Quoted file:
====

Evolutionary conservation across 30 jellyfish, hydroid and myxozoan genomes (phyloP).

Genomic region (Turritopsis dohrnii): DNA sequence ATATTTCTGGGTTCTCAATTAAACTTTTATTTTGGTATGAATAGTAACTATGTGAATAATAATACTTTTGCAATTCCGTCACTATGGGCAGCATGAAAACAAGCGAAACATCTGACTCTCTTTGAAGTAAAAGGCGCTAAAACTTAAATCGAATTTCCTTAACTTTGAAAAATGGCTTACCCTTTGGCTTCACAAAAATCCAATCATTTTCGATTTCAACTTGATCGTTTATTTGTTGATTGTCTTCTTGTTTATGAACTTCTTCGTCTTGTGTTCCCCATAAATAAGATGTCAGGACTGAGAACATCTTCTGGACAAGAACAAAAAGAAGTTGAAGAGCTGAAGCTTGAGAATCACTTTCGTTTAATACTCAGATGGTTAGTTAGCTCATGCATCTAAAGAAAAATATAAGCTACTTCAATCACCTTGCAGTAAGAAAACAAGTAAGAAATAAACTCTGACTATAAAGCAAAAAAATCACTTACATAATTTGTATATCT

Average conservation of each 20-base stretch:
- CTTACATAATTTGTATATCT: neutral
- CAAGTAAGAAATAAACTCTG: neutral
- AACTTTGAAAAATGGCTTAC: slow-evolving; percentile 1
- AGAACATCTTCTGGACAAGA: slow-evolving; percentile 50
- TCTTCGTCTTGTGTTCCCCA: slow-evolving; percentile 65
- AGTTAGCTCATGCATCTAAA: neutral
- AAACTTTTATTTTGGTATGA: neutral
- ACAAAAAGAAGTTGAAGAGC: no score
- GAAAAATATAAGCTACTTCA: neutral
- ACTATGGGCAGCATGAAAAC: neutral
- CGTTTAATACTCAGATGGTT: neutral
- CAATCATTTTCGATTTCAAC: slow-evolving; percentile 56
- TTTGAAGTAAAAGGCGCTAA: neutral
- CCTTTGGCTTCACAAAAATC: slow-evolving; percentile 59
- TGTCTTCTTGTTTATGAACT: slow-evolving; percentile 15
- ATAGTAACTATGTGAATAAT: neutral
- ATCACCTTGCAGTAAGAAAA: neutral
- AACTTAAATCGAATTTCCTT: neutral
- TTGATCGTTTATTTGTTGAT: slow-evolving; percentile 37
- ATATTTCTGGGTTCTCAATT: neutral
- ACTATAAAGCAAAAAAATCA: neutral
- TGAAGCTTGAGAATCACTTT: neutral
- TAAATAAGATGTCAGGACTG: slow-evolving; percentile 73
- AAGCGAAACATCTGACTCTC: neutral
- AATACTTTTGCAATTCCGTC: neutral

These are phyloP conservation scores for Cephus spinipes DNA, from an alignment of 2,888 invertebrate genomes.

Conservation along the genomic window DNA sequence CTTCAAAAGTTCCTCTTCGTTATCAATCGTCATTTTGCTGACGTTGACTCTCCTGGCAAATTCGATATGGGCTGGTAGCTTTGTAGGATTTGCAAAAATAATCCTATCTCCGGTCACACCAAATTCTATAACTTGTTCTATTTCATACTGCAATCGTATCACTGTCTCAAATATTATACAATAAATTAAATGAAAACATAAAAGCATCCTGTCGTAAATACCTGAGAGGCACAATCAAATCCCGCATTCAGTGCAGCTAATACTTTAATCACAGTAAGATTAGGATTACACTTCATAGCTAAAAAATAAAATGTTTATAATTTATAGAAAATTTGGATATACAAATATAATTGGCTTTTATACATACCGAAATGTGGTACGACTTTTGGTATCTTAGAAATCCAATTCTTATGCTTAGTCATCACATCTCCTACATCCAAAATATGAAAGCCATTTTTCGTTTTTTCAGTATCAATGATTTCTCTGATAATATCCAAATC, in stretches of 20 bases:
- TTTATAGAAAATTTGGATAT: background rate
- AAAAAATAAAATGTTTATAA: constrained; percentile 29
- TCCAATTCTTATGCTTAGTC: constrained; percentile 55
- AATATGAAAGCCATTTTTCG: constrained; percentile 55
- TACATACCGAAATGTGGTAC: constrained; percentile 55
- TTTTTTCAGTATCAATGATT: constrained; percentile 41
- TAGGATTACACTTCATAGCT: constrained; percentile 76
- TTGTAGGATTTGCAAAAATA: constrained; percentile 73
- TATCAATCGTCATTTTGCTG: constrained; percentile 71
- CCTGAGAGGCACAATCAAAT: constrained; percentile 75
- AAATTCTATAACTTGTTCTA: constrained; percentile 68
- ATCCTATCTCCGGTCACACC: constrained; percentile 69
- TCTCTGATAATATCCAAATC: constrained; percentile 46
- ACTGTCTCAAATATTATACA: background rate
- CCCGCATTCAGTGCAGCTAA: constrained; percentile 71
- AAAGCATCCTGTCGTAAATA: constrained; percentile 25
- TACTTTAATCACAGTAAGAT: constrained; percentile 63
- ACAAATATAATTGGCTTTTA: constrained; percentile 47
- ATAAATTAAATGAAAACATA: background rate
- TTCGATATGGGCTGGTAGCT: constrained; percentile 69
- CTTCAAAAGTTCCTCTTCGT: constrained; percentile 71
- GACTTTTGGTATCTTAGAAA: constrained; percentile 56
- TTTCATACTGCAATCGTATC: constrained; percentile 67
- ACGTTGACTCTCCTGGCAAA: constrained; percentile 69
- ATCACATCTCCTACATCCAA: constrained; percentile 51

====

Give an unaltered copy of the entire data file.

Evolutionary conservation across 30 jellyfish, hydroid and myxozoan genomes (phyloP).

Genomic region (Turritopsis dohrnii): DNA sequence ATATTTCTGGGTTCTCAATTAAACTTTTATTTTGGTATGAATAGTAACTATGTGAATAATAATACTTTTGCAATTCCGTCACTATGGGCAGCATGAAAACAAGCGAAACATCTGACTCTCTTTGAAGTAAAAGGCGCTAAAACTTAAATCGAATTTCCTTAACTTTGAAAAATGGCTTACCCTTTGGCTTCACAAAAATCCAATCATTTTCGATTTCAACTTGATCGTTTATTTGTTGATTGTCTTCTTGTTTATGAACTTCTTCGTCTTGTGTTCCCCATAAATAAGATGTCAGGACTGAGAACATCTTCTGGACAAGAACAAAAAGAAGTTGAAGAGCTGAAGCTTGAGAATCACTTTCGTTTAATACTCAGATGGTTAGTTAGCTCATGCATCTAAAGAAAAATATAAGCTACTTCAATCACCTTGCAGTAAGAAAACAAGTAAGAAATAAACTCTGACTATAAAGCAAAAAAATCACTTACATAATTTGTATATCT

Average conservation of each 20-base stretch:
- CTTACATAATTTGTATATCT: neutral
- CAAGTAAGAAATAAACTCTG: neutral
- AACTTTGAAAAATGGCTTAC: slow-evolving; percentile 1
- AGAACATCTTCTGGACAAGA: slow-evolving; percentile 50
- TCTTCGTCTTGTGTTCCCCA: slow-evolving; percentile 65
- AGTTAGCTCATGCATCTAAA: neutral
- AAACTTTTATTTTGGTATGA: neutral
- ACAAAAAGAAGTTGAAGAGC: no score
- GAAAAATATAAGCTACTTCA: neutral
- ACTATGGGCAGCATGAAAAC: neutral
- CGTTTAATACTCAGATGGTT: neutral
- CAATCATTTTCGATTTCAAC: slow-evolving; percentile 56
- TTTGAAGTAAAAGGCGCTAA: neutral
- CCTTTGGCTTCACAAAAATC: slow-evolving; percentile 59
- TGTCTTCTTGTTTATGAACT: slow-evolving; percentile 15
- ATAGTAACTATGTGAATAAT: neutral
- ATCACCTTGCAGTAAGAAAA: neutral
- AACTTAAATCGAATTTCCTT: neutral
- TTGATCGTTTATTTGTTGAT: slow-evolving; percentile 37
- ATATTTCTGGGTTCTCAATT: neutral
- ACTATAAAGCAAAAAAATCA: neutral
- TGAAGCTTGAGAATCACTTT: neutral
- TAAATAAGATGTCAGGACTG: slow-evolving; percentile 73
- AAGCGAAACATCTGACTCTC: neutral
- AATACTTTTGCAATTCCGTC: neutral

These are phyloP conservation scores for Cephus spinipes DNA, from an alignment of 2,888 invertebrate genomes.

Conservation along the genomic window DNA sequence CTTCAAAAGTTCCTCTTCGTTATCAATCGTCATTTTGCTGACGTTGACTCTCCTGGCAAATTCGATATGGGCTGGTAGCTTTGTAGGATTTGCAAAAATAATCCTATCTCCGGTCACACCAAATTCTATAACTTGTTCTATTTCATACTGCAATCGTATCACTGTCTCAAATATTATACAATAAATTAAATGAAAACATAAAAGCATCCTGTCGTAAATACCTGAGAGGCACAATCAAATCCCGCATTCAGTGCAGCTAATACTTTAATCACAGTAAGATTAGGATTACACTTCATAGCTAAAAAATAAAATGTTTATAATTTATAGAAAATTTGGATATACAAATATAATTGGCTTTTATACATACCGAAATGTGGTACGACTTTTGGTATCTTAGAAATCCAATTCTTATGCTTAGTCATCACATCTCCTACATCCAAAATATGAAAGCCATTTTTCGTTTTTTCAGTATCAATGATTTCTCTGATAATATCCAAATC, in stretches of 20 bases:
- TTTATAGAAAATTTGGATAT: background rate
- AAAAAATAAAATGTTTATAA: constrained; percentile 29
- TCCAATTCTTATGCTTAGTC: constrained; percentile 55
- AATATGAAAGCCATTTTTCG: constrained; percentile 55
- TACATACCGAAATGTGGTAC: constrained; percentile 55
- TTTTTTCAGTATCAATGATT: constrained; percentile 41
- TAGGATTACACTTCATAGCT: constrained; percentile 76
- TTGTAGGATTTGCAAAAATA: constrained; percentile 73
- TATCAATCGTCATTTTGCTG: constrained; percentile 71
- CCTGAGAGGCACAATCAAAT: constrained; percentile 75
- AAATTCTATAACTTGTTCTA: constrained; percentile 68
- ATCCTATCTCCGGTCACACC: constrained; percentile 69
- TCTCTGATAATATCCAAATC: constrained; percentile 46
- ACTGTCTCAAATATTATACA: background rate
- CCCGCATTCAGTGCAGCTAA: constrained; percentile 71
- AAAGCATCCTGTCGTAAATA: constrained; percentile 25
- TACTTTAATCACAGTAAGAT: constrained; percentile 63
- ACAAATATAATTGGCTTTTA: constrained; percentile 47
- ATAAATTAAATGAAAACATA: background rate
- TTCGATATGGGCTGGTAGCT: constrained; percentile 69
- CTTCAAAAGTTCCTCTTCGT: constrained; percentile 71
- GACTTTTGGTATCTTAGAAA: constrained; percentile 56
- TTTCATACTGCAATCGTATC: constrained; percentile 67
- ACGTTGACTCTCCTGGCAAA: constrained; percentile 69
- ATCACATCTCCTACATCCAA: constrained; percentile 51